Approximately eighty people are present on 6 August to support NTD-TV (New Tang Dynasty). Their banners, ostensibly brandished in front of Eutelsat’s Parisian headquarters, are explicit: ‘Resume the broadcasting of NTD-TV before the Olympics!’ and ‘Berretta, don’t collaborate with the communist party of China (CPC)!’
Securing new markets
On 16 June, Giuliano Berretta, CEO of Eutelsat, interrupted the broadcasting of NTD-TV in China, pleading an irreversible technical incident on its W5 satellite. The independent channel, close to the spiritual group Falun Gong (outlawed in China), and followed by millions of Chinese citizens, is known to cover topics that annoy Beijing , such as human rights, the repression in Tibet, and reports on the ‘hidden face’ of the August Olympic games.
On 10 July, NGO Reporters Without Borders (RWB) denounced Eutelsat’s ‘premeditated and political decision on its website’, an ‘arbitrary cut’ destined to please the Chinese government in order to ‘secure new markets’. RWB also published the content of a phone conversation between a Eutelsat manager in Beijing and an interlocutor pretending to belong to the Chinese propaganda department: ‘Our CEO in France decided to interrupt the broadcasting of NTD-TV,’ the manager was reported to have said. ‘The Chinese government sent us complaints and reminders.
‘This matter does not solely concern China’
Two days away from the Olympics, NTD-TV is still hoping to solve the problem on ‘friendly’ terms. A series of speakers try one last time to convince Mr. Berretta to reconsider his position. ‘This is your last chance, Mr. Berretta,’ proclaims Joe Wang, head of NTD-TV in Canada, addressing the CEO directly, who may well hear him in the building across the street. ‘You have a golden opportunity to become a hero of the people and of freedom of information!’ Michel Wu, a former journalist for French radio RFI, does not hesitate to compare NTD to Charles de Gaulle’s radio addresses during the war. He calls upon the European satellite company to choose ‘liberty’ over ‘dictatorship and lies’.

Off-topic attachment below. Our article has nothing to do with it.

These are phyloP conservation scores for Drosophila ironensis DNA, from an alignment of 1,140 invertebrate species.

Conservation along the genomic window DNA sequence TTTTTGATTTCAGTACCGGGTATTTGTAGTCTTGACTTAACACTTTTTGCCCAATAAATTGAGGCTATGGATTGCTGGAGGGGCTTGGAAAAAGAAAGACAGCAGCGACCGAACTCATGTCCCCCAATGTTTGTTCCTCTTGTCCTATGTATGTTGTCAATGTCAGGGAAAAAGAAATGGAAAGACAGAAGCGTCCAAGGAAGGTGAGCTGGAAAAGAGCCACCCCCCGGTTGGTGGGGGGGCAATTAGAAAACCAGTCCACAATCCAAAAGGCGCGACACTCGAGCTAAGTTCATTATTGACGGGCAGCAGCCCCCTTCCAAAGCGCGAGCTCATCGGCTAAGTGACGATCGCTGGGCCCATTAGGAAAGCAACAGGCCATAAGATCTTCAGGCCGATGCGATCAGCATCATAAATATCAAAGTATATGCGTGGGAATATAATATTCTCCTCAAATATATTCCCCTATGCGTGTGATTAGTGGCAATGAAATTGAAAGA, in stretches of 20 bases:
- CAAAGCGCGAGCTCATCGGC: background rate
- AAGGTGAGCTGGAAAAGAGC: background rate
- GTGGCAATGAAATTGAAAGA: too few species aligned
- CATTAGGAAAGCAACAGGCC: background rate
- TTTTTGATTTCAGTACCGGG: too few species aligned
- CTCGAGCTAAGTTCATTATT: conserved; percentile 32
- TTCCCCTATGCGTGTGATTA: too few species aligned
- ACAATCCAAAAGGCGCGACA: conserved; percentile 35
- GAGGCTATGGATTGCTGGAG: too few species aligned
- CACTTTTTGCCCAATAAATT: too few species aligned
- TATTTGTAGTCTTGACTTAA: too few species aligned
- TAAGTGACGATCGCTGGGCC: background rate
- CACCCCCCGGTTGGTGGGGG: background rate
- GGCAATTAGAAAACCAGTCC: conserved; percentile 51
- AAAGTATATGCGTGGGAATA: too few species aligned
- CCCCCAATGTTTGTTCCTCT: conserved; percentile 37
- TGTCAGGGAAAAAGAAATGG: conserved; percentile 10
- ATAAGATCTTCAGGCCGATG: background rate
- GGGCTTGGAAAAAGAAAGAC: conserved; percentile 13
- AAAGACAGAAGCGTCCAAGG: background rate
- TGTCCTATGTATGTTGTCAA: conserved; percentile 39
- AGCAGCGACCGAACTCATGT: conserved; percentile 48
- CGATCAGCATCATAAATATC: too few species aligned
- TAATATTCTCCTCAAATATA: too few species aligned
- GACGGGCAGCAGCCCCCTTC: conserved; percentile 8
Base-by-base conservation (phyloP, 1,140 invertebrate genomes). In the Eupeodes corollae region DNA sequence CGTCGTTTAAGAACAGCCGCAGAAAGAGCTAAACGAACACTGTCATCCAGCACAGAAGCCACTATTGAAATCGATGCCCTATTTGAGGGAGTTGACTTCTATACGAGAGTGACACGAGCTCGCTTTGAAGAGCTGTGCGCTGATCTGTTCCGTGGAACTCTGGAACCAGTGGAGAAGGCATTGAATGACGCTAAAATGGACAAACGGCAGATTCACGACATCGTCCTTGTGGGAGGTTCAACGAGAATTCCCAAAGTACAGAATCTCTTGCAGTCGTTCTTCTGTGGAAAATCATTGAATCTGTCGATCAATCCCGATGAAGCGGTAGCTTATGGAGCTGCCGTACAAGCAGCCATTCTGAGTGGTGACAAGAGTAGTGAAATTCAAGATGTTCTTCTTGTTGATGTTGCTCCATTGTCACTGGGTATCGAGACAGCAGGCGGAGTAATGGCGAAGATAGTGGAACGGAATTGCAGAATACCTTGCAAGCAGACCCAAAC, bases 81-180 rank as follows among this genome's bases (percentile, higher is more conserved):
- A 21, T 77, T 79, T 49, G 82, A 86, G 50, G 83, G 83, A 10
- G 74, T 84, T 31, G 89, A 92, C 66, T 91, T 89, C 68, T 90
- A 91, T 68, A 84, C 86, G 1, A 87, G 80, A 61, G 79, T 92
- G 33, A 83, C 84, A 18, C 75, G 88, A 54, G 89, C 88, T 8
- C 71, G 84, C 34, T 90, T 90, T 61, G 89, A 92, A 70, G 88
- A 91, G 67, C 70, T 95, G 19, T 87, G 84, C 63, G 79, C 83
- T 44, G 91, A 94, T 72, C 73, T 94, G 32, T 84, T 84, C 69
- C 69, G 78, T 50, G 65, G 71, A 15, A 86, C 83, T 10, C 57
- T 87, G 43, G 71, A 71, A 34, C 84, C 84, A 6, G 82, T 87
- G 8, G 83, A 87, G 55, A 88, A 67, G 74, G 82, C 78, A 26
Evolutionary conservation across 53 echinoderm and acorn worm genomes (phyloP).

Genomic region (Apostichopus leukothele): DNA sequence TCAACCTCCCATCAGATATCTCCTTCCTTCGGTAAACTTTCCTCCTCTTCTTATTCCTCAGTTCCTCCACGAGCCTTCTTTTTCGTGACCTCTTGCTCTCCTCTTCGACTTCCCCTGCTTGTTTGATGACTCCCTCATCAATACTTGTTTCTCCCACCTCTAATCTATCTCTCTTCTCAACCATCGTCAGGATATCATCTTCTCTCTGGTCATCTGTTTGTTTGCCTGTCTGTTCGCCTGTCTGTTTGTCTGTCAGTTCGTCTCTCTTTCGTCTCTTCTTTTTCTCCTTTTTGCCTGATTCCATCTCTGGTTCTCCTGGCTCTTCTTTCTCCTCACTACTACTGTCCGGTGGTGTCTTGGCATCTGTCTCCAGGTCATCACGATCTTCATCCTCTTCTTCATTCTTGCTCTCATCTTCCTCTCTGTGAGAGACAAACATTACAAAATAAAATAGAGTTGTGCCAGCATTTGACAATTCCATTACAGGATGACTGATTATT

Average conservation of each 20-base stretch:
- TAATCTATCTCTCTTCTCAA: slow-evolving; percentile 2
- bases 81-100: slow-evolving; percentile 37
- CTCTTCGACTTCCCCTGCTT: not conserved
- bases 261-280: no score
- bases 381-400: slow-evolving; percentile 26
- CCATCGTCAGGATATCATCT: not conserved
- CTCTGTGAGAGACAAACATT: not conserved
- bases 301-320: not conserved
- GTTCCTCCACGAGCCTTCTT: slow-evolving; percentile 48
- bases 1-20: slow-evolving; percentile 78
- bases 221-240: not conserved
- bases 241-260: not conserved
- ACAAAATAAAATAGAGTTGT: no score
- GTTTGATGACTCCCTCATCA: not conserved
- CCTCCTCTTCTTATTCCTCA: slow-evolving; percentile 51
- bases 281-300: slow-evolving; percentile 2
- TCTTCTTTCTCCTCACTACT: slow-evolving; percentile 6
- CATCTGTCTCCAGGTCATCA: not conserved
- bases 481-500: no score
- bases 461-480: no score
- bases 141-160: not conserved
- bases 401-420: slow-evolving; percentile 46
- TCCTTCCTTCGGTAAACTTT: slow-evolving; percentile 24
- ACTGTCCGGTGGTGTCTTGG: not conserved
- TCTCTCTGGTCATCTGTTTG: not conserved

However, the organisers are well aware that the small Chinese crowd gathered in Paris will not make a huge difference, and that international media interest in the matter would give them an important advantage. ‘Freedom of expression in China does not solely concern China, but the whole world,’ says Joe Wang. ‘China will soon be a major power. It is therefore our duty to safeguard individual freedom. You know very well that a great power deprived of liberty can quickly turn into a dangerous dictatorship in Europe.’
Joe Wang mentions the tens of thousands of messages of support the channel received recently, namely a viewer who compared the dissident channel to ‘fresh air without which one cannot breathe.’ Vincent Brossel of RWB and Jiang Wu, president of the China democratic party in France, successively denounce the ‘fierce repression of the Chinese authorities against the Falun Gong group’ and ‘the crimes against humanity committed by the CPC.’
The demonstration of NTD supporters brings up a wider issue: that of the impact of the Beijing Olympics on the human rights situation in China. In one of its recent editions, The Economist noted that political liberties in China progressed despite the Olympics, not because of them. ‘China’s people are far freer now than they were thirty, twenty or even ten years ago,’ affirms the newspaper, but the Olympics have pushed China to ‘tighten the screws on dissent.’
European leaders are well aware that the Olympics will first and foremost be an expression of Chinese nationalism, and try to appear tough on the human rights issue without offending the Chinese government. Joe Wang concludes that ‘once more, one cannot trust the Chinese communist party.’ He promises he will continue to fight if CEO Berretta does not change his stance. The next demonstration has already been planned: it will take place by the Eiffel tower at Trocadéro, in Paris, on the day of the opening ceremony on 11 August.